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INDIANAPOLIS: its air.

May 23, 1989

Undated (AP) _ ″But, instead of doing a big ego thing and trying to go as fast as Al, and maybe putting the car in the wall, Rick knew something was wrong and only drove it as fast as he felt it would go.″

Foyt, the all-time leader in Indy-car victories with 67 and the only driver to compete at Indianapolis in four different decades, says of Mears, ″He’s probably the best around right now. The boy doesn’t take stupid chances and he’s a winner.″

Rick Ravon Mears, born in Wichita, Kan., in 1951, started his racing career driving sprint buggies at Ascot Park in California in 1970. While supporting himself as a heavy equipment operator, he moved on to off-road racing and then Super Vee before driving his first Indy car in 1976.

He finished eighth in his first race, the California 500 at the now-defunct Ontario Motor Speedway.

Mears’ booming career was almost ended in a crash during a September 1984 practice session at Sanair Superspeedway in St. Pie, Quebec, Canada. He wedged the front of the car under a railing, crushing his feet and severing both achilles tendons.

″It was my fault,″ Mears says with characteristic frankness. ″I made a mistake and I paid the price.″

The road back was blocked by several operations and a difficult rehabilitation, but Mears was back in a race car by the next season, starting 10th at Indy with a qualifying speed of 209.976 and finishing 21st in the race.

A year later, he was back on the Indianapolis pole.

His victory in the 1989 season-opener last month at Phoenix gave Mears 24 career victories in 149 starts. Eighteen of those wins have come in the ’80s, a decade in which competition at Indy and in the entire series has greatly increased.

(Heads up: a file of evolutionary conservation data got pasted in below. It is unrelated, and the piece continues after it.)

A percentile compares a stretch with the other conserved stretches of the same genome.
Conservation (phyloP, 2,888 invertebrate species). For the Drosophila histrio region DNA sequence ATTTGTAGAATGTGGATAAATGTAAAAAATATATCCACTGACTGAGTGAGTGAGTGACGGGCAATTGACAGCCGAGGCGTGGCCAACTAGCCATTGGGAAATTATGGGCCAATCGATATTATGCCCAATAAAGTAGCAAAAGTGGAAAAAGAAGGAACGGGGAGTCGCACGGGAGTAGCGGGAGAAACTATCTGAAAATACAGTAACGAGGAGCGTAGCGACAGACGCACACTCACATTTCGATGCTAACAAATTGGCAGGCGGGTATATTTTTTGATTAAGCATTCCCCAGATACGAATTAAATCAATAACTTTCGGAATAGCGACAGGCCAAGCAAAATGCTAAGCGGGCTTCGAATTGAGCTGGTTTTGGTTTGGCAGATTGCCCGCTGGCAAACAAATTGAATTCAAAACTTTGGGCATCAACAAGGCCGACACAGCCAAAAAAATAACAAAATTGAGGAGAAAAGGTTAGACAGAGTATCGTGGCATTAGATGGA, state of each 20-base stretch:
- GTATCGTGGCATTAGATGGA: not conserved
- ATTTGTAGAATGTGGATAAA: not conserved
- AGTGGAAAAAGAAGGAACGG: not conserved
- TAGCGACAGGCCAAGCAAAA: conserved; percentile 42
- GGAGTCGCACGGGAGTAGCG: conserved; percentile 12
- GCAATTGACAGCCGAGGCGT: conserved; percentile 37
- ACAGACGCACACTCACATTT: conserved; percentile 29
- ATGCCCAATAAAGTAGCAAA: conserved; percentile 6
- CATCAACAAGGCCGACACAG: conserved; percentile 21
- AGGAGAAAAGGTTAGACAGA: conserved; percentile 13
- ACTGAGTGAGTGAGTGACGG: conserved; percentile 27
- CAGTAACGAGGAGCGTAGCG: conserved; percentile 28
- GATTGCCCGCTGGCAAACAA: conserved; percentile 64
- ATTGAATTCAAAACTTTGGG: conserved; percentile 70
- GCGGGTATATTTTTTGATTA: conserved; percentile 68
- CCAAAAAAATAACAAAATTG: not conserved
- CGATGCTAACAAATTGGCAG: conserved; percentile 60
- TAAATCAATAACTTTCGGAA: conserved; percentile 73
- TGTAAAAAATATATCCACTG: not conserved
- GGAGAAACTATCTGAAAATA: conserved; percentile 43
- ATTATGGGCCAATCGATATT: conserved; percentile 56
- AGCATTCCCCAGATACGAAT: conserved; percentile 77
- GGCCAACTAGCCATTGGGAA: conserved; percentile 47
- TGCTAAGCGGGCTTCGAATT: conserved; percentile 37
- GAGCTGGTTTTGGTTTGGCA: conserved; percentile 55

″It’s more fun,″ Mears said. ″The reason I got into this (racing) was because of the competition. That’s always what has made this business fun for me, and it’s always held my attention.

″It’s never had anything to do with the speed or anything like that, like a lot of people think or tend to think. To me, it’s not how fast we go, we want to go faster than anybody else.

″Being able to race wheel-to-wheel and the competition level is really what makes it exciting. I think if the competition gets tougher, it is just going to be that much better.″

For all his ability to drive at high speed, Mears likes to pace himself in the races, particularly at Indianapolis.

″I start out the race, the first lap, working toward the last lap,″ he said. ″I try to keep a little bit in hand. That last lap’s the important one.

″A lot of guys, I think a lot of times, try to run their first lap the best. That can get you into trouble because you’re diving into the unknown very quick. I like to go out and run the car a little easier pace, in case there’s a problem. And then you sneak up on it in small steps.

″Obviously,″ he added, ″if you’ve got a line that you can’t step over, if you walk up to that line in very small steps, you can walk very close to it without stepping over it. But if you take big steps, it’s very easy to step over that line before you realize it.

″Of course, certain circumstances dictate that you’ve got to go right now and get it done, such as qualifying. But, if I don’t have to do it, I’ll run what’s necessary.″

Where Mears is concerned, particularly at Indianapolis, that is often enough to get the job done - or come very close.

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